Afternoon thunderstorm

An afternoon thunderstorm forms off the North Carolina coast. ECU atmospheric science professors and students are studying the mechanisms that control weather patterns in the southeastern U.S., supported by a three-year grant from the National Science Foundation. (Contributed photo)


Project models regional weather systems

May 18, 2017

By Jules Norwood
ECU News Services

 Professors and students in East Carolina University’s Department of Geography, Planning and Environment are taking an in-depth look at weather patterns in the southeastern United States, thanks to a $450,000 grant from the National Science Foundation.

This graphic shows rainfall from isolated thunderstorms averaged over four years for the month of April. Precipitation patterns are dominated by widespread systems like cold fronts. (Contributed images)

There are two main types of rainfall in the region — widespread rain from large systems like fronts and tropical storms, and localized rain from isolated thunderstorms, said Dr. Rosana Ferreira, ECU associate professor of atmospheric science. Boaters and beachgoers, especially, are very familiar with the thunderstorms that pop up in the afternoon throughout the summer, and usually pass on within an hour or two.

"When you just look at precipitation without splitting it into these two components, it looks like it’s just flat year-round,” she said. “What we’ve found in our previous research is that buried in there is a ramping up of the thunderstorm season in the summertime, and then ramping back down, much like what you see in a monsoon climate.”

In the winter, when there is much less thunderstorm activity, there is more rain from the larger precipitation systems, resulting in a monthly rainfall total that’s relatively flat throughout the year. 

Over the next three years, Ferreira and Dr. Tom Rickenbach, associate professor of atmospheric science, will be studying the springtime transition between those two dominant patterns in an effort to better understand and predict long-term regional precipitation.

“What we’re trying to understand is how the meteorological conditions, like the wind patterns and the amount of energy from heating of the atmosphere, are changing in the springtime as we ramp up toward the turning on of this afternoon thunderstorm regime,” Rickenbach said. “And we want to pinpoint the timing of that.”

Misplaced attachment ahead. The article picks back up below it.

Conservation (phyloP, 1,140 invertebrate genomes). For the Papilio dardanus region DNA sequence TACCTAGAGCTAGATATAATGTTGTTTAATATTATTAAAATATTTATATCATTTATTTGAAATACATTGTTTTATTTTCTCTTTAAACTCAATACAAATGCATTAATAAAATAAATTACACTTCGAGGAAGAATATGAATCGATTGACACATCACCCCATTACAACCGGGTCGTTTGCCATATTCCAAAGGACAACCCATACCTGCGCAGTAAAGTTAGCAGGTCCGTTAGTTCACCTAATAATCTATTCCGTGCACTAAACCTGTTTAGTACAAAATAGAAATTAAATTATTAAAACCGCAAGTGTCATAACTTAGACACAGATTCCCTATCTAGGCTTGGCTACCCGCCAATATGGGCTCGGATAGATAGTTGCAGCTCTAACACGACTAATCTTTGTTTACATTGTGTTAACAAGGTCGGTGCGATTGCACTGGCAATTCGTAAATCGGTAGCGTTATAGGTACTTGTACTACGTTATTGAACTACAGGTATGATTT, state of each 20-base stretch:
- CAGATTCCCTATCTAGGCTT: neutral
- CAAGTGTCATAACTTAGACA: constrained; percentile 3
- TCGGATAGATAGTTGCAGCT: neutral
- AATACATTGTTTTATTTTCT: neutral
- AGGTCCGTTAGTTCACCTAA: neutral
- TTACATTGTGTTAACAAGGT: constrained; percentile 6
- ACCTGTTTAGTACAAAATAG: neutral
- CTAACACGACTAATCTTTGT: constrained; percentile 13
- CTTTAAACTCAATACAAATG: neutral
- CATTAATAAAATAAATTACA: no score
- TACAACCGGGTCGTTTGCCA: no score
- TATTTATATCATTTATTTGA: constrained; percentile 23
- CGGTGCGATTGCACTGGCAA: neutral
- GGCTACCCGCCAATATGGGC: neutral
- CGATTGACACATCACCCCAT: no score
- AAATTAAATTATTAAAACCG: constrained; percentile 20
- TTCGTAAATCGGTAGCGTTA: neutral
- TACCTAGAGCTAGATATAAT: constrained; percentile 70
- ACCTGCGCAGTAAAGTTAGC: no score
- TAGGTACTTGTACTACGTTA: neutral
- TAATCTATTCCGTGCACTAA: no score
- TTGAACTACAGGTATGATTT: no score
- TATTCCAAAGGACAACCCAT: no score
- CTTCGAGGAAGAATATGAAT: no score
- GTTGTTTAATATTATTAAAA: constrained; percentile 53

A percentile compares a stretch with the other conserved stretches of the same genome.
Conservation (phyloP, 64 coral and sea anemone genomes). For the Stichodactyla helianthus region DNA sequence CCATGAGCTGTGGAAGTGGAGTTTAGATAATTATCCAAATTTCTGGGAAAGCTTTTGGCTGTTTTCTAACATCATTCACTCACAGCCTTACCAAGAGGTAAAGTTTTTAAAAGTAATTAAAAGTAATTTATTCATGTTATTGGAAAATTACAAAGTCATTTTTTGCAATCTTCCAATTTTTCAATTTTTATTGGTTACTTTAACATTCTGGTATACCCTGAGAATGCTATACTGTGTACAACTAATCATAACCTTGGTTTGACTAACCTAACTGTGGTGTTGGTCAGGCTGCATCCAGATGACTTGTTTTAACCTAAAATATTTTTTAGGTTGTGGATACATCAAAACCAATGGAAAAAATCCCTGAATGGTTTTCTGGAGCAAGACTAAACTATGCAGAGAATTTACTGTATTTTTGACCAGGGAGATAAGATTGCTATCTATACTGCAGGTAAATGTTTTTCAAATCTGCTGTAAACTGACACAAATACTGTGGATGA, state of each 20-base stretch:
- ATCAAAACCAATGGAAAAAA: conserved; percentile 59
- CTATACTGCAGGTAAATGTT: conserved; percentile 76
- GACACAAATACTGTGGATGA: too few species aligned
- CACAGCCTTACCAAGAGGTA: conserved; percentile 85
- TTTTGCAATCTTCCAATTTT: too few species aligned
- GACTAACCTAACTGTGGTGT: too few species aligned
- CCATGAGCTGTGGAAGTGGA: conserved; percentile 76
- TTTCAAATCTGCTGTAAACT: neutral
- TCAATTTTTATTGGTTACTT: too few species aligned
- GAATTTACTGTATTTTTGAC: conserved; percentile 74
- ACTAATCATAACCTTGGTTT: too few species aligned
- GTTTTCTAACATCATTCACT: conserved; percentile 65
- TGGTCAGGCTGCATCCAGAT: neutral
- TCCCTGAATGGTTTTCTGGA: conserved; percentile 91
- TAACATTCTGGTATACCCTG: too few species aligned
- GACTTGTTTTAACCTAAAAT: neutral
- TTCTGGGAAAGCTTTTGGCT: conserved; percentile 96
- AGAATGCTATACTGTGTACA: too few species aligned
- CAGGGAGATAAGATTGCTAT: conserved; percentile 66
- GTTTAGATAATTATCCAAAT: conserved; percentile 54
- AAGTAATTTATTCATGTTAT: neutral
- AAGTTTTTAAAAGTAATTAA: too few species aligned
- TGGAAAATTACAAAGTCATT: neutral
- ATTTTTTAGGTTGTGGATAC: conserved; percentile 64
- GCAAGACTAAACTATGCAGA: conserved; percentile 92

In May, rainfall patterns begin to be dominated by smaller systems — isolated thunderstorms — that are mostly absent in the fall and winter.

The hypothesis is that the transition happens quickly, over perhaps a couple of weeks in late May and early June, as the jet stream shifts north and the North Atlantic subtropical high begins to feed warm, moist air into the southeastern states. The study will utilize a detailed radar dataset from the National Centers of Environmental Information, a repository of climate data.

“We have designed an algorithm that will … extract those smaller thunderstorm kinds of precipitation systems from the larger, widespread systems,” Rickenbach said.

One of the challenges is the sheer amount of data — terabytes of it.

“It’s a very large dataset, even by today’s standards,” said Ferreira.

The data will be averaged into five-day periods to determine when the transition occurs each year.

“And then we’ll find out what happened meteorologically just before that onset occurred and what happens afterward,” she said. “Where was the jet stream, where was the North Atlantic Subtropical High? And were there any fronts approaching or just passed? Was it a front that brought this on?”

Several graduate and undergraduate students will participate in the project, helping with the tracking of weather systems, modeling and analyzing data.

“They learn a lot about these various tools, and the management and analysis of the radar data. They learn a lot of programming as well,” Ferreira said. 

“For our students, a project like this is a really important platform to gain experience and meet colleagues,” said Rickenbach. “We send them to at least one big meeting in the field, where they will present their work and potentially meet future employers or faculty at a program where they may pursue a Ph.D.”

Improving the understanding of these weather patterns and the mechanisms that drive them could improve long-term forecasting, with implications for things like agriculture and tourism.

“Climate models are a general circulation model over the entire planet,” said Ferreira. “By necessity it has to be … a broad picture. So it’s great for giving you an idea of what’s going to happen over large areas but not smaller regions.”

“That’s the hardest part of a climate model,” Rickenbach said. “I can’t tell the Carteret County manager, ‘In the next 15 years, here’s the way that our rain patterns will change.’ And they need that information.”

The project will also look at how regional precipitation could be affected by global changes like a warming climate. In the big picture, Rickenbach said, the earth is getting warmer. “But what’s more difficult to assess is how that general warming plays out with regional aspects of climate.”

“We’ll use a regional weather model to make simulations of what’s happening in the present climate,” Ferreira said, “and then repeat the simulations for the conditions we expect at the end of the century.”

Understanding the timing and mechanisms of the springtime transition between weather patterns will serve as a marker for comparison to see how the patterns might change as the climate changes. In the meantime, the study will provide unique educational opportunities for ECU students and potential benefits for the entire region.

Dr. Rosana Ferreira and Dr. Tom Rickenbach (Photo by Cliff Hollis)

Dr. Rosana Ferreira and Dr. Tom Rickenbach